My country. My country?

A screening of Ava DuVernay’s documentary The 13TH stirs doubts about calling America home.

By Jasmin Stephens ‘20The Ash Center for Democratic Governance and Innovation at Harvard Kennedy School, along with the Malcolm Wiener Center for Social Policy, and the Hutchins Center for African & African American Research hosted a screening on Oct. 18 of The 13TH as part of Harvard Kennedy School’s Race and American Politics series. The film lays out the case for calling our times a new Jim Crow era because of the mass incarceration of African American citizens. It also traces the intricate steps of oppression from ratification of the 13th amendment to the tragic killing of Trayvon Martin and Philando Castile. Filmmaker Ava DuVernay, director of Selma, is the mastermind behind this film. I attended the screening and discussion featuring Khalil Gibran Muhammad and Laurence Ralph and gained personal insights from this experience. Here is my narrative of the evening.

I checked my name off of the sign-in sheet walked into the screening room where on the seat of each chair was a free copy of the U.S. Constitution. Muhammad, who is a professor of history, race and public policy at the Kennedy School, greeted the attendees and said he was excited to see young and old faces, hoping it would foster an intergenerational dialogue about the history of America. After prefacing the movie with a quick summary of The 13TH, he took a seat, the lights dimmed, the movie screen sprung to life and President Barack Obama’s voice reverberated from the audio saying America has 5 percent of the world’s population but 25 percent of the world’s imprisoned population. How ironic for the land of the free to hold so many in chains, I thought.

As the film went on, I became more and more aware of the challenge of thinking of America as my home. Seeing acts of oppression, such as depictions of all black men as rapists and criminals or the passage of biased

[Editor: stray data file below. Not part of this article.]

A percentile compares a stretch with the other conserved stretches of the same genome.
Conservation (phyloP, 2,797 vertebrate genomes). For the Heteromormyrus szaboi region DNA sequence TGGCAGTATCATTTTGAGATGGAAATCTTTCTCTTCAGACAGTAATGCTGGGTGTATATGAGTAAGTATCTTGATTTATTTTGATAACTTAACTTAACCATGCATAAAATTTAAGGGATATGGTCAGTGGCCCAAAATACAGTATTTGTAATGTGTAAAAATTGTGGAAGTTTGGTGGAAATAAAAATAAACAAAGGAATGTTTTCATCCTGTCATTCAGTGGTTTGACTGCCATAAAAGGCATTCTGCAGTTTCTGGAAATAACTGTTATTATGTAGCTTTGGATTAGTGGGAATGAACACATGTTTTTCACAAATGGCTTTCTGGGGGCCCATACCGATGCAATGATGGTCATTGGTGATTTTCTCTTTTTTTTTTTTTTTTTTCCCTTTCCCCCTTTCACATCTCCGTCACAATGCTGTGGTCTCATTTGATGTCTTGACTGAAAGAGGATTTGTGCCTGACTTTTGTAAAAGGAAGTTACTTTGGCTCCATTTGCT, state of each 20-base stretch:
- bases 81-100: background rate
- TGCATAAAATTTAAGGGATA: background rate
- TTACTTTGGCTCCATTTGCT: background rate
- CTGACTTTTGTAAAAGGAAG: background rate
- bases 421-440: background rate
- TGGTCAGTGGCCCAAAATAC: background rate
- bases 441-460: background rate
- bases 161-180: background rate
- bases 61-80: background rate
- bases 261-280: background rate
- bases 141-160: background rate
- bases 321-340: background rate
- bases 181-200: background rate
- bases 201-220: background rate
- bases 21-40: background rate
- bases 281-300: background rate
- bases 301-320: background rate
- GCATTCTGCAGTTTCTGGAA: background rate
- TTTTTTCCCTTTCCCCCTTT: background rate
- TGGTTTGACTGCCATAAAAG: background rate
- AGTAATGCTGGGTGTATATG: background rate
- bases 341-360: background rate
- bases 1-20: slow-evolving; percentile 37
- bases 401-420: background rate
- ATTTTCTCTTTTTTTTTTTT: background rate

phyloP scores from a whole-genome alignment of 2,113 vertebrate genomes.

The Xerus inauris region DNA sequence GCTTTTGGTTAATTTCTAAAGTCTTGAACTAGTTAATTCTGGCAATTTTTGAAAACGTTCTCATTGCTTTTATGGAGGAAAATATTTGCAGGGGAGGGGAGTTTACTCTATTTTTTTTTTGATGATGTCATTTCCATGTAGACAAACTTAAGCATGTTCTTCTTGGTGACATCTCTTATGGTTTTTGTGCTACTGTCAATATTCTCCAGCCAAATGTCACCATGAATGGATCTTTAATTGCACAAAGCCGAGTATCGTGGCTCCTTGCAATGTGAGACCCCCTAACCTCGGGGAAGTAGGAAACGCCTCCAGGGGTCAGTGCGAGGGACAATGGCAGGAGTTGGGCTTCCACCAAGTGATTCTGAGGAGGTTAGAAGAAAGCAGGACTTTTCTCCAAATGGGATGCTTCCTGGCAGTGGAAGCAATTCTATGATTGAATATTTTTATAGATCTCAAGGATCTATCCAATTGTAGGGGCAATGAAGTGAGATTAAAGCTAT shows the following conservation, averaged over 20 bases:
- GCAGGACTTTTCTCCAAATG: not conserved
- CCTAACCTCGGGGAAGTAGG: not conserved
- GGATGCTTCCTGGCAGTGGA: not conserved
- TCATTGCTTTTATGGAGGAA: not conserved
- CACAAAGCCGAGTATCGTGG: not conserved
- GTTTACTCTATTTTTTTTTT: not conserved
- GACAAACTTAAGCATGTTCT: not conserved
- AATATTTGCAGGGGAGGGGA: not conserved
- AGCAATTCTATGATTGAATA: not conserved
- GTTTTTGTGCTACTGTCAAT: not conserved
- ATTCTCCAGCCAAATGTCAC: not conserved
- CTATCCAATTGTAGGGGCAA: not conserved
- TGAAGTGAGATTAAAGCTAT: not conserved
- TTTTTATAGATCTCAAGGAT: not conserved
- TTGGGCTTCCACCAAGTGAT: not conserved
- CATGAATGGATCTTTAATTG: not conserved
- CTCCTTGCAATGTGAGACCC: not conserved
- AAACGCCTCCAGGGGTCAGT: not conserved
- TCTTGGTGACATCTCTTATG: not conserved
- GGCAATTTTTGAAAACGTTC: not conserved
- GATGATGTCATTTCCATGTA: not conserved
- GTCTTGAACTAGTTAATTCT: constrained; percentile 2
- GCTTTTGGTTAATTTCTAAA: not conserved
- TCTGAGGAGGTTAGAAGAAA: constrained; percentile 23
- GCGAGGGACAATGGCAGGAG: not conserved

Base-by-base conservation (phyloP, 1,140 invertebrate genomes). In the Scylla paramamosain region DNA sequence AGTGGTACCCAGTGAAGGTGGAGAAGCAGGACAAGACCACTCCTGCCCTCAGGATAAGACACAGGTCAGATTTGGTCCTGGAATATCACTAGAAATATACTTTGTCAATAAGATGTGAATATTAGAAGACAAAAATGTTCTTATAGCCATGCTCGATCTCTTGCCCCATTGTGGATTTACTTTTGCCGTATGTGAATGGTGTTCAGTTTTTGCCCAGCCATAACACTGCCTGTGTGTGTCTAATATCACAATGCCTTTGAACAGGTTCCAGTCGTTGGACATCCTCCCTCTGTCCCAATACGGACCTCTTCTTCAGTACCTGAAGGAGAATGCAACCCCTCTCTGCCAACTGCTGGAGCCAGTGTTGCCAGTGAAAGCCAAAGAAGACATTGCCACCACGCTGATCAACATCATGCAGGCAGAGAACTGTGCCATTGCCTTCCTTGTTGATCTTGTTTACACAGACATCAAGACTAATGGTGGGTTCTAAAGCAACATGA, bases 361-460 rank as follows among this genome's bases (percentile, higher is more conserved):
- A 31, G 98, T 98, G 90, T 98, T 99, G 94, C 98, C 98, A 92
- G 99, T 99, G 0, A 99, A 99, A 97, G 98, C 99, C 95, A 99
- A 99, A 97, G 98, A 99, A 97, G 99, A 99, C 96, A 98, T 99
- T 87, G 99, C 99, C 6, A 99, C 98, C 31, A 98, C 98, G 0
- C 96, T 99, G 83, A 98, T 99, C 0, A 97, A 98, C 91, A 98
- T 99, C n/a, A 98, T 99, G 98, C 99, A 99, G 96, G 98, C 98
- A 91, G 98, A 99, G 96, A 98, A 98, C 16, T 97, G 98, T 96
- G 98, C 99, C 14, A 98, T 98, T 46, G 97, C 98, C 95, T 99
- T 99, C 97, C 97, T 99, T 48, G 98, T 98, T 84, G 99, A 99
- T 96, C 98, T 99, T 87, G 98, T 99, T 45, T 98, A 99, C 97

Laurence Ralph
legislation that targets more minorities than whites, was infuriating.  Seeing footage of Hillary Clinton calling young, black men “super predators” and learning about how Donald Trump advocated for the death penalty to be used on five young, black men who were wrongly accused of raping a woman in New York City, made me not only reflect on the past, but worry about the present and future of America.

I remembered being in the car with my dad as a policeman drove alongside us for three miles, harassing us for absolutely no reason. I remembered my friend telling me how her roommate thinks Black Lives Matter is a terrorist group. I remembered Trayvon Martin and Philando Castile and Emmett Till and Sandra Bland and other countless victims of what the film poses as the old and the new Jim Crow eras. I remembered how I exist in an America that is not built for me.

After the film ended, the room bellowed with thunderous claps and a cheering crowd. Some audience members

Khalil Gibran Muhammad
wiped away tears and stifled sniffles as they tried to recover from how emotional they had become during the testimonies in the films. Muhammad and Laurence Ralph, a professor of social sciences at Harvard’s department of African and African American studies, headed to the front platform for a discussion about The 13TH. The conversation was far ranging. Among the topics that came up were reparations for the people affected during the mass incarceration from the “war on drugs” and the 1994 Crime Bill. An audience member commented that we shouldn’t “allow systems of oppression to perpetuate inequalities.” This then pivoted to discussions about the recent HUDS workers strike on Harvard’s campus, the notions of politicians, such as Donald Trump and Richard Nixon, with platforms of “law and order,” and the possibility of centralizing black feminism to grant more political power to the Black Lives Matter movement.

In the end, I walked away from this screening and discussion with both questions and answers. But mostly I thought: Let’s see where America will go next.